Now, to be crystal clear, the Board of Governors is an outstanding collection of individuals, and Keith Birkes, is the single most competent, ethical and wise executive director I have ever worked with in more than two decades of nonprofit experience. My discussion is not meant to be a personal attack on anyone. But the Board of Governors is making a terrible mistake in blowing Missouri money and their own political capital on lavish trips to exotic locales. That money could be far better spent on meetings supporting Missouri workers, and the money blown on airfare to the Bahamas could be better spent on educating our public on how the Missouri Plan for selection and retention of judges is a crucial element of “the administration of justice and the law on behalf of the public.” That would be money well-spent.
Among all the talk surrounding right-wing attempts to alter our Missouri Plan for judicial selection, one fixed truth remains: Every single proposal being bandied about by the opponents of the Missouri Plan increases the influence of money and partisanship. Everyone one of them. No exceptions.
Fortunately, we can look at other states and see what happens when we increase the role of money in the process. In yesterday’s New York Times there is a disturbing article about the tendency of judges to vote in favor of those who gave them money. Rather than relying on anecdotes and rumors, the article reports on a statistical study that found, among other anomalies,
Larger contributions had larger effects, the study found. Justice Catherine D. Kimball was 30 percent more likely to vote for a defendant with each additional $1,000 donation. The effect was even more pronounced for Justice Weimer, who was 300 percent more likely to do so.
When opponents of the Missouri Plan come talking about ways to increase the role of money and partisanship in our judicial system, keep this study in mind. Think about whether you think that our bench would be better if we had more money and partisanship involved. Think about whether, right now, you trust the wisdom of our Missouri Supreme Court more than the wisdom of our Missouri General Assembly.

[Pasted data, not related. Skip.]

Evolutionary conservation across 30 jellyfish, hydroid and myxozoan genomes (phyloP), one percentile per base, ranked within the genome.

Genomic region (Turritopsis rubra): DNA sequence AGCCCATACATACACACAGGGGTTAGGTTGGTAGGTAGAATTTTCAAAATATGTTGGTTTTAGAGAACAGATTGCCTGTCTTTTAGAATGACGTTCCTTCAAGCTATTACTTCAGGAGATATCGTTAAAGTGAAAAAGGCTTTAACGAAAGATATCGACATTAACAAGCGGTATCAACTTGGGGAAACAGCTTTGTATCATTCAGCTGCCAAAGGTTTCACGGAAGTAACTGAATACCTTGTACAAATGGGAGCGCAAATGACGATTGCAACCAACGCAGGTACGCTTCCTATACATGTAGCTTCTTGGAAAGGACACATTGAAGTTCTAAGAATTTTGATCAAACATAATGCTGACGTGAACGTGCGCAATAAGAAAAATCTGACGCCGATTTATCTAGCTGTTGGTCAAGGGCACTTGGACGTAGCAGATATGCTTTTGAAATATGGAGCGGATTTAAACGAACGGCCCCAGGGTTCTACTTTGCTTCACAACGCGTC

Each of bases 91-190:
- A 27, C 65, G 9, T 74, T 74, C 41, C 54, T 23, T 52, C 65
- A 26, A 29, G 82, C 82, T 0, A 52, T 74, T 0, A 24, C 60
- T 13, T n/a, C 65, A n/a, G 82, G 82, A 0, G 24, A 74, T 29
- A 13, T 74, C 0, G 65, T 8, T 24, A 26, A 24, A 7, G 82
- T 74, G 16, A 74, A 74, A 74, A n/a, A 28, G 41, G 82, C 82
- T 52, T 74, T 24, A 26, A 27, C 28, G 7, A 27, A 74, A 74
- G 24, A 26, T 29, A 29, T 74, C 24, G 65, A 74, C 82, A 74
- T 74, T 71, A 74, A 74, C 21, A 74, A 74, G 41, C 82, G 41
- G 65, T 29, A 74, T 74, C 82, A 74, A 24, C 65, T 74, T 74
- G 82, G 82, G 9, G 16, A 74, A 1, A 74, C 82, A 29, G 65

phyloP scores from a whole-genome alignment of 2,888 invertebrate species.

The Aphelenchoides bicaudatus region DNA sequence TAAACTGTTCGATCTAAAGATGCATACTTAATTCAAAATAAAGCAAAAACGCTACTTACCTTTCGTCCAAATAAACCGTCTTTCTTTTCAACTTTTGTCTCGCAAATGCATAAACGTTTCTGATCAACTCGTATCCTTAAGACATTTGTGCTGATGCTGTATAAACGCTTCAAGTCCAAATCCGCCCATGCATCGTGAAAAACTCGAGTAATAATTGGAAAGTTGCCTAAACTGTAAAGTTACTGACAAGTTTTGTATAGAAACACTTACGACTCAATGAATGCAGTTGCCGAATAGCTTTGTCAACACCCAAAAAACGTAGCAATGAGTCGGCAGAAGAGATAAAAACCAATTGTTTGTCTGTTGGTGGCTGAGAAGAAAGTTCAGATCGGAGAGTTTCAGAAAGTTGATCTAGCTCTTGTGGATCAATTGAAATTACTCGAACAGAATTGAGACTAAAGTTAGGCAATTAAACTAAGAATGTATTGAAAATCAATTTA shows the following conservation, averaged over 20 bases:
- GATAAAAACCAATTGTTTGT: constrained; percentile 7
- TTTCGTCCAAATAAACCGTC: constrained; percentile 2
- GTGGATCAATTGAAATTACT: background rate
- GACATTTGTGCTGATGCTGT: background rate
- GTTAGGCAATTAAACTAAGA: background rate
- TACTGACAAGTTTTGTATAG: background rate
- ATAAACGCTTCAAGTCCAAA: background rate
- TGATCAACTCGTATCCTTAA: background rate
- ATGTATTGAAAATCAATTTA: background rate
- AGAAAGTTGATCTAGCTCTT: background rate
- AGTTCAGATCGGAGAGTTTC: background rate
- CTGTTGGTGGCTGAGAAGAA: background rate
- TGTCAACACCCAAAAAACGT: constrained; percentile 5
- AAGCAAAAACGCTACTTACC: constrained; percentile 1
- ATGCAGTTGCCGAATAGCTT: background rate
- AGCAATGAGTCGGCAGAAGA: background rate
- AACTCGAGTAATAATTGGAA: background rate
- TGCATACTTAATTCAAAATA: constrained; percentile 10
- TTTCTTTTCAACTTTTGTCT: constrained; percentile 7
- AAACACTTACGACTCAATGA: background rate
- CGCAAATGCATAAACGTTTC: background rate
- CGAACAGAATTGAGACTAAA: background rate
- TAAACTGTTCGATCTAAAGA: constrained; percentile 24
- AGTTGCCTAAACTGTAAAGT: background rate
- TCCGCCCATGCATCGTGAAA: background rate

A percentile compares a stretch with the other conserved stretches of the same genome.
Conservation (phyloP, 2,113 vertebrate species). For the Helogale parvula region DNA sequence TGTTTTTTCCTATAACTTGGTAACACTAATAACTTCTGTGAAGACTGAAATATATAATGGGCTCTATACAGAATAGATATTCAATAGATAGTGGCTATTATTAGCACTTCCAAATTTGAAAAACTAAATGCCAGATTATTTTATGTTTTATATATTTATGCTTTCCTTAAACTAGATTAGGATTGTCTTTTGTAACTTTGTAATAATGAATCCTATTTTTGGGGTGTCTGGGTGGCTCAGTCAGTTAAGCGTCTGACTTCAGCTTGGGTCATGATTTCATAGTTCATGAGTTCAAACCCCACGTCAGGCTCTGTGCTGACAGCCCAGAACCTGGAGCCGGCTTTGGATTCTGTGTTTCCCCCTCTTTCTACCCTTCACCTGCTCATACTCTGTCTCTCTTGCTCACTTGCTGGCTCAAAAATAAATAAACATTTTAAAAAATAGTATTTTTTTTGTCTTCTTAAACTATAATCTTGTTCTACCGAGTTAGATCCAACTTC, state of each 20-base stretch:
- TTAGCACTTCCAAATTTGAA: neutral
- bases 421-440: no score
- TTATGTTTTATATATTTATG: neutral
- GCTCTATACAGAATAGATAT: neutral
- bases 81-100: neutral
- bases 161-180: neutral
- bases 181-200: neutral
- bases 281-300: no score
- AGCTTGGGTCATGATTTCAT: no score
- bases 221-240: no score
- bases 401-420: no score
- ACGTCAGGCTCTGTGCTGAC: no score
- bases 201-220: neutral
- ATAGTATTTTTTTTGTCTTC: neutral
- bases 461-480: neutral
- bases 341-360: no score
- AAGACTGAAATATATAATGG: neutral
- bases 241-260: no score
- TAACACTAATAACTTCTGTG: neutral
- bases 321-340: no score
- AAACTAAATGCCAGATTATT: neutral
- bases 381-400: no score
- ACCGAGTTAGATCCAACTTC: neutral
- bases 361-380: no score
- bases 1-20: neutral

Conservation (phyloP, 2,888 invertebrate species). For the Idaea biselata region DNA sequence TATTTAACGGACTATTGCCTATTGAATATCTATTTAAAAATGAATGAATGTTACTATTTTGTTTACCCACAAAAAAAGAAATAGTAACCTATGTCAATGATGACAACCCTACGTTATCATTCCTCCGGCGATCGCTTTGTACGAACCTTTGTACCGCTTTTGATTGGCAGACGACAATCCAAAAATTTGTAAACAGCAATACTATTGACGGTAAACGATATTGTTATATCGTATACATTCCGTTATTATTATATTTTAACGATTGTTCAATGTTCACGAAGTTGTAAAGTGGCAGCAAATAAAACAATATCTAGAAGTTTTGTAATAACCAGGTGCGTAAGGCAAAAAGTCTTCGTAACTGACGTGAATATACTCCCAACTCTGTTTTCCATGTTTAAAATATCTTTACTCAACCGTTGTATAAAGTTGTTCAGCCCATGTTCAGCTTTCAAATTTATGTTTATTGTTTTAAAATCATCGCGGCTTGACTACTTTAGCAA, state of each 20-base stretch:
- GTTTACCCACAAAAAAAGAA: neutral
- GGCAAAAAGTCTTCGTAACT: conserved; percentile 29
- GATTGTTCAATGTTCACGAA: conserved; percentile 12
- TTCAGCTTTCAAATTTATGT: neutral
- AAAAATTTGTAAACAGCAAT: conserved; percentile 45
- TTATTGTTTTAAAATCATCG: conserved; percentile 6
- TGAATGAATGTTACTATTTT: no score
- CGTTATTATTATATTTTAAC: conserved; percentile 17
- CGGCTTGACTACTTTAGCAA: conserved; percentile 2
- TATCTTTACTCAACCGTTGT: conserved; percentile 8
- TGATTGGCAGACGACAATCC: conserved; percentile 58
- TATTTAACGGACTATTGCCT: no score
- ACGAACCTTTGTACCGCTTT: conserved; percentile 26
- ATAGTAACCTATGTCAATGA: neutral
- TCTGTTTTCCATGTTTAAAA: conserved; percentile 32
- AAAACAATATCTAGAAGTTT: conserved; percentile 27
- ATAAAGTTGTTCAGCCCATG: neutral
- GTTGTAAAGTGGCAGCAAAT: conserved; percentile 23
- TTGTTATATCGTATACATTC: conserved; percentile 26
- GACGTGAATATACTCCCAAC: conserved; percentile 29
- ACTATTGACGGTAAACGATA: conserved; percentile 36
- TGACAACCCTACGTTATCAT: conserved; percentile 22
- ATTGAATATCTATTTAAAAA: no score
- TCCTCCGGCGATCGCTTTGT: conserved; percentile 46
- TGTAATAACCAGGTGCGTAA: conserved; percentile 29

Blog CCP has an incredible and horrifying post about Representative Jim Lembke, the lead opponent of the Missouri Plan. If anyone in Missouri was tempted to believe that the Republican attacks on the Missouri Plan were motivated by anything other than a rabid desire to inject partisan politics into the courthouse.
Representative Lembke has a Republican buddy whose son getting an ugly divorce in Laclede County, and he wants to bully the judge. He’s tried to get the judge impeached. He’s written to her, even though he has no more official role in the case than you or I do, demanding that she remove herself from his friend’s case. He’s gone so far beyond the bounds of acceptable behavior that even his Republican cohort from Laclede County has called Lembke out on it, raising questions about Lembke’s ethics and pointing out that “I feel its not our responsibility to look over a judge’s shoulder every two or three minutes and make a claim they’re using their bench for oppression.”
Let’s be crystal clear about what Lembke is trying to do here. He’s trying to use political influence to help a buddy in court. He wants to make sure that his political friend gets what he wants. He wants politically connected people to get special favors. He wants the Judicial Branch to run on backroom connections just the way the legislature does. You scratch my back, I’ll scratch yours.
Ironically, Judge Hutson is not even covered by the Missouri Plan. Judge Hutson was elected by the voters, as a Democrat in a county that went for Bush by a 2:1 margin in 2004. She’s clearly a great judge and a fine person – she even has a Republican representative backing her up.
Lembke wants the judiciary to work the way the legislature does – dominated by money, partisanship and political influence. Do you?
Normally, I’m cynical about online petitions. In this case, though, the people working to head off efforts to increase the influence of money and partisanship on our judicial selection need to demonstrate that they can reach and motivate a significant number of Missouri voters. Many of the political consultants in Jefferson City believe that this complex issue is over the heads of average voters, and that they can get away with injecting more partisanship into our judicial selection.
Now is the time to shape the understanding of those who want to undermine the Missouri Plan. Now is the time to let them know that a significant bloc of us are watching. Now is the time to let them know that their political football is a hot potato.
Please go here and sign the online petition. It’s a rare opportunity to define the terms of an important debate and head off pointless fights. There are a lot of members of the General Assembly who are on the fence on this issue, and if they see that 1500 Missourians are watching, they’ll back away from it now, before it really gets started.